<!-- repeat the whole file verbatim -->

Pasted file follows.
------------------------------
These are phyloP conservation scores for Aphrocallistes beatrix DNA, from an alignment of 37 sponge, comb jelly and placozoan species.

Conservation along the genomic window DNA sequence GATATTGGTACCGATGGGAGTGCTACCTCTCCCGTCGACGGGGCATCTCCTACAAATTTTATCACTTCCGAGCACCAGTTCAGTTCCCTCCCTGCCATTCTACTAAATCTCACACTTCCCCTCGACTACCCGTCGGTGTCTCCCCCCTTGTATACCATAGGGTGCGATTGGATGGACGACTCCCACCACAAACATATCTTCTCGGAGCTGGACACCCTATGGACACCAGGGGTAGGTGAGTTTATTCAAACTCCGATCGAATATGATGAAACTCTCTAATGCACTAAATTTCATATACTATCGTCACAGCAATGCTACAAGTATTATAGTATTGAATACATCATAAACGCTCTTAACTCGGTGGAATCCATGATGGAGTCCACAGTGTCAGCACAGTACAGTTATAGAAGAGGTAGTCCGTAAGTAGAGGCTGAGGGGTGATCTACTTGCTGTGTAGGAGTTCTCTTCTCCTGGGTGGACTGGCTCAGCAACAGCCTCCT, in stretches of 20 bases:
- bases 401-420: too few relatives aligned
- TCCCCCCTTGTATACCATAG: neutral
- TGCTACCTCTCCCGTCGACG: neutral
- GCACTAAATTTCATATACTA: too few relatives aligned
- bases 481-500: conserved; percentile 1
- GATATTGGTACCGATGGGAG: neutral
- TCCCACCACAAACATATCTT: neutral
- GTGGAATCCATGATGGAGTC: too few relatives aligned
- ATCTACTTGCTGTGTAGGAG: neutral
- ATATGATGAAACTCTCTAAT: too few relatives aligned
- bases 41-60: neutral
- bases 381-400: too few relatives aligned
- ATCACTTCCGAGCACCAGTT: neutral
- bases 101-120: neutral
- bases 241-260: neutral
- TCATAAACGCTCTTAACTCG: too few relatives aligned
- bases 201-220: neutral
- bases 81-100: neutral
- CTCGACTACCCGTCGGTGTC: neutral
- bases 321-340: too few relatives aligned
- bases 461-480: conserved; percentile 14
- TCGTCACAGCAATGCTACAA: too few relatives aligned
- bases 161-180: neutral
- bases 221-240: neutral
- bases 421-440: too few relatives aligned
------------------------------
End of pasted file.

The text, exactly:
These are phyloP conservation scores for Aphrocallistes beatrix DNA, from an alignment of 37 sponge, comb jelly and placozoan species.

Conservation along the genomic window DNA sequence GATATTGGTACCGATGGGAGTGCTACCTCTCCCGTCGACGGGGCATCTCCTACAAATTTTATCACTTCCGAGCACCAGTTCAGTTCCCTCCCTGCCATTCTACTAAATCTCACACTTCCCCTCGACTACCCGTCGGTGTCTCCCCCCTTGTATACCATAGGGTGCGATTGGATGGACGACTCCCACCACAAACATATCTTCTCGGAGCTGGACACCCTATGGACACCAGGGGTAGGTGAGTTTATTCAAACTCCGATCGAATATGATGAAACTCTCTAATGCACTAAATTTCATATACTATCGTCACAGCAATGCTACAAGTATTATAGTATTGAATACATCATAAACGCTCTTAACTCGGTGGAATCCATGATGGAGTCCACAGTGTCAGCACAGTACAGTTATAGAAGAGGTAGTCCGTAAGTAGAGGCTGAGGGGTGATCTACTTGCTGTGTAGGAGTTCTCTTCTCCTGGGTGGACTGGCTCAGCAACAGCCTCCT, in stretches of 20 bases:
- bases 401-420: too few relatives aligned
- TCCCCCCTTGTATACCATAG: neutral
- TGCTACCTCTCCCGTCGACG: neutral
- GCACTAAATTTCATATACTA: too few relatives aligned
- bases 481-500: conserved; percentile 1
- GATATTGGTACCGATGGGAG: neutral
- TCCCACCACAAACATATCTT: neutral
- GTGGAATCCATGATGGAGTC: too few relatives aligned
- ATCTACTTGCTGTGTAGGAG: neutral
- ATATGATGAAACTCTCTAAT: too few relatives aligned
- bases 41-60: neutral
- bases 381-400: too few relatives aligned
- ATCACTTCCGAGCACCAGTT: neutral
- bases 101-120: neutral
- bases 241-260: neutral
- TCATAAACGCTCTTAACTCG: too few relatives aligned
- bases 201-220: neutral
- bases 81-100: neutral
- CTCGACTACCCGTCGGTGTC: neutral
- bases 321-340: too few relatives aligned
- bases 461-480: conserved; percentile 14
- TCGTCACAGCAATGCTACAA: too few relatives aligned
- bases 161-180: neutral
- bases 221-240: neutral
- bases 421-440: too few relatives aligned